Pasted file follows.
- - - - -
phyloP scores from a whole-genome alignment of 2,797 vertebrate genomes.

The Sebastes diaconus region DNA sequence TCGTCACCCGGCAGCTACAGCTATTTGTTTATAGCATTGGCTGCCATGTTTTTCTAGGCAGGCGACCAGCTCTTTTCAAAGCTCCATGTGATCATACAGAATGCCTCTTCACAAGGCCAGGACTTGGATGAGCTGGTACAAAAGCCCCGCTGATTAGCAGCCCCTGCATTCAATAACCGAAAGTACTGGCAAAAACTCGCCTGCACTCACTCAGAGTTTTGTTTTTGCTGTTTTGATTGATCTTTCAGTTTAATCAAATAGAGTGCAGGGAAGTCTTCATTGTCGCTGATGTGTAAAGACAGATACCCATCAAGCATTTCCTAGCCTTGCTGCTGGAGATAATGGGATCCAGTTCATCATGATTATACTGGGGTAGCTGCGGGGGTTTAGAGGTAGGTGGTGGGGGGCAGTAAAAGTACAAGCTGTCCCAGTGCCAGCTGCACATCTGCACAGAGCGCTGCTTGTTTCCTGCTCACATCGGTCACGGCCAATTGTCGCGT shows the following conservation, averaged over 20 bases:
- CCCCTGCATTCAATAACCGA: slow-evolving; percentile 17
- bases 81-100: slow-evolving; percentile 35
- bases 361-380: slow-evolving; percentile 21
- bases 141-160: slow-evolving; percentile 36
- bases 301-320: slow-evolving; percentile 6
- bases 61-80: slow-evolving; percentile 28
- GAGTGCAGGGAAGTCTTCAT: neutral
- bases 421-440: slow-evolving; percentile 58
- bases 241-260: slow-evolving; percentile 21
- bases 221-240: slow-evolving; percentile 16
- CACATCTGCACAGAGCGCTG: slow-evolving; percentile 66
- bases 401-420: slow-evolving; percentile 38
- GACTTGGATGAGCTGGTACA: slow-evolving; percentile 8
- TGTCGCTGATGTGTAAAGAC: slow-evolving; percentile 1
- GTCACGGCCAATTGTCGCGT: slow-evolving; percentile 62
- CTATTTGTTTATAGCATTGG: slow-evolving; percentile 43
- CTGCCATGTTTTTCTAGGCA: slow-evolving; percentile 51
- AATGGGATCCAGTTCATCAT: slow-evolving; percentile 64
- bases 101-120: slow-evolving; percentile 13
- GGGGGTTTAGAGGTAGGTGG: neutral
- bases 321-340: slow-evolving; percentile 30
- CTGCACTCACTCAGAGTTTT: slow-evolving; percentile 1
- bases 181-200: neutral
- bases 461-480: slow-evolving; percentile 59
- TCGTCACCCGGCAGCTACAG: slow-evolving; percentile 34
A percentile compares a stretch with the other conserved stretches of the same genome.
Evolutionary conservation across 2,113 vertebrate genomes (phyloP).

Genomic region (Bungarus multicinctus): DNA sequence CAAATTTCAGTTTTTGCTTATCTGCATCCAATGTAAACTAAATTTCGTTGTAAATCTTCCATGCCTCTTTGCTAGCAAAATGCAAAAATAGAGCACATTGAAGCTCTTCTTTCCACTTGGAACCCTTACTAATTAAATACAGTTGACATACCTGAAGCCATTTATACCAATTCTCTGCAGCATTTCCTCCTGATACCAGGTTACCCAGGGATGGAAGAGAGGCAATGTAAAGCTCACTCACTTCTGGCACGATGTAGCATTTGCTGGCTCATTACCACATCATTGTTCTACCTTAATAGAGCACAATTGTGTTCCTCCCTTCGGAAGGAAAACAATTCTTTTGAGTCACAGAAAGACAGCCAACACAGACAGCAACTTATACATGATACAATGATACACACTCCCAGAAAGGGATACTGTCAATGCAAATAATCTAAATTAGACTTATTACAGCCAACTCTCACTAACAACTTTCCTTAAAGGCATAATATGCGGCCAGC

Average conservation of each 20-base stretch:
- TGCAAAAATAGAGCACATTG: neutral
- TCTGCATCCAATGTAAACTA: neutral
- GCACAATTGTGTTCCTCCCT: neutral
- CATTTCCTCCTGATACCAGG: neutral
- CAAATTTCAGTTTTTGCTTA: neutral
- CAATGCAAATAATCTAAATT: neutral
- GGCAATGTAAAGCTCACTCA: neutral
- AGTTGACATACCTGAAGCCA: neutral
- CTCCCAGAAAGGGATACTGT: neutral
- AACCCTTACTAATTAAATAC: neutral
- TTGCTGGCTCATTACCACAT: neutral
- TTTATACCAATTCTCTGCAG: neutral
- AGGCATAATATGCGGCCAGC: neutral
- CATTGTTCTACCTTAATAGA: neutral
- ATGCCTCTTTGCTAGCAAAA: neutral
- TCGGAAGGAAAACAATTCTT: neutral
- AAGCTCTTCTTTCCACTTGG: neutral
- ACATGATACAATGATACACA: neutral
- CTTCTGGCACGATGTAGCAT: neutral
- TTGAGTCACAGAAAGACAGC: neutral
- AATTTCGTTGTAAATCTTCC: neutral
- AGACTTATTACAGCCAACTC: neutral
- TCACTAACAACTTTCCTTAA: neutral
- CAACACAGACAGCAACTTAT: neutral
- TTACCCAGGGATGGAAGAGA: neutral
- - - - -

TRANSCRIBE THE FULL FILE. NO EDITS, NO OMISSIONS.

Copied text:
phyloP scores from a whole-genome alignment of 2,797 vertebrate genomes.

The Sebastes diaconus region DNA sequence TCGTCACCCGGCAGCTACAGCTATTTGTTTATAGCATTGGCTGCCATGTTTTTCTAGGCAGGCGACCAGCTCTTTTCAAAGCTCCATGTGATCATACAGAATGCCTCTTCACAAGGCCAGGACTTGGATGAGCTGGTACAAAAGCCCCGCTGATTAGCAGCCCCTGCATTCAATAACCGAAAGTACTGGCAAAAACTCGCCTGCACTCACTCAGAGTTTTGTTTTTGCTGTTTTGATTGATCTTTCAGTTTAATCAAATAGAGTGCAGGGAAGTCTTCATTGTCGCTGATGTGTAAAGACAGATACCCATCAAGCATTTCCTAGCCTTGCTGCTGGAGATAATGGGATCCAGTTCATCATGATTATACTGGGGTAGCTGCGGGGGTTTAGAGGTAGGTGGTGGGGGGCAGTAAAAGTACAAGCTGTCCCAGTGCCAGCTGCACATCTGCACAGAGCGCTGCTTGTTTCCTGCTCACATCGGTCACGGCCAATTGTCGCGT shows the following conservation, averaged over 20 bases:
- CCCCTGCATTCAATAACCGA: slow-evolving; percentile 17
- bases 81-100: slow-evolving; percentile 35
- bases 361-380: slow-evolving; percentile 21
- bases 141-160: slow-evolving; percentile 36
- bases 301-320: slow-evolving; percentile 6
- bases 61-80: slow-evolving; percentile 28
- GAGTGCAGGGAAGTCTTCAT: neutral
- bases 421-440: slow-evolving; percentile 58
- bases 241-260: slow-evolving; percentile 21
- bases 221-240: slow-evolving; percentile 16
- CACATCTGCACAGAGCGCTG: slow-evolving; percentile 66
- bases 401-420: slow-evolving; percentile 38
- GACTTGGATGAGCTGGTACA: slow-evolving; percentile 8
- TGTCGCTGATGTGTAAAGAC: slow-evolving; percentile 1
- GTCACGGCCAATTGTCGCGT: slow-evolving; percentile 62
- CTATTTGTTTATAGCATTGG: slow-evolving; percentile 43
- CTGCCATGTTTTTCTAGGCA: slow-evolving; percentile 51
- AATGGGATCCAGTTCATCAT: slow-evolving; percentile 64
- bases 101-120: slow-evolving; percentile 13
- GGGGGTTTAGAGGTAGGTGG: neutral
- bases 321-340: slow-evolving; percentile 30
- CTGCACTCACTCAGAGTTTT: slow-evolving; percentile 1
- bases 181-200: neutral
- bases 461-480: slow-evolving; percentile 59
- TCGTCACCCGGCAGCTACAG: slow-evolving; percentile 34
A percentile compares a stretch with the other conserved stretches of the same genome.
Evolutionary conservation across 2,113 vertebrate genomes (phyloP).

Genomic region (Bungarus multicinctus): DNA sequence CAAATTTCAGTTTTTGCTTATCTGCATCCAATGTAAACTAAATTTCGTTGTAAATCTTCCATGCCTCTTTGCTAGCAAAATGCAAAAATAGAGCACATTGAAGCTCTTCTTTCCACTTGGAACCCTTACTAATTAAATACAGTTGACATACCTGAAGCCATTTATACCAATTCTCTGCAGCATTTCCTCCTGATACCAGGTTACCCAGGGATGGAAGAGAGGCAATGTAAAGCTCACTCACTTCTGGCACGATGTAGCATTTGCTGGCTCATTACCACATCATTGTTCTACCTTAATAGAGCACAATTGTGTTCCTCCCTTCGGAAGGAAAACAATTCTTTTGAGTCACAGAAAGACAGCCAACACAGACAGCAACTTATACATGATACAATGATACACACTCCCAGAAAGGGATACTGTCAATGCAAATAATCTAAATTAGACTTATTACAGCCAACTCTCACTAACAACTTTCCTTAAAGGCATAATATGCGGCCAGC

Average conservation of each 20-base stretch:
- TGCAAAAATAGAGCACATTG: neutral
- TCTGCATCCAATGTAAACTA: neutral
- GCACAATTGTGTTCCTCCCT: neutral
- CATTTCCTCCTGATACCAGG: neutral
- CAAATTTCAGTTTTTGCTTA: neutral
- CAATGCAAATAATCTAAATT: neutral
- GGCAATGTAAAGCTCACTCA: neutral
- AGTTGACATACCTGAAGCCA: neutral
- CTCCCAGAAAGGGATACTGT: neutral
- AACCCTTACTAATTAAATAC: neutral
- TTGCTGGCTCATTACCACAT: neutral
- TTTATACCAATTCTCTGCAG: neutral
- AGGCATAATATGCGGCCAGC: neutral
- CATTGTTCTACCTTAATAGA: neutral
- ATGCCTCTTTGCTAGCAAAA: neutral
- TCGGAAGGAAAACAATTCTT: neutral
- AAGCTCTTCTTTCCACTTGG: neutral
- ACATGATACAATGATACACA: neutral
- CTTCTGGCACGATGTAGCAT: neutral
- TTGAGTCACAGAAAGACAGC: neutral
- AATTTCGTTGTAAATCTTCC: neutral
- AGACTTATTACAGCCAACTC: neutral
- TCACTAACAACTTTCCTTAA: neutral
- CAACACAGACAGCAACTTAT: neutral
- TTACCCAGGGATGGAAGAGA: neutral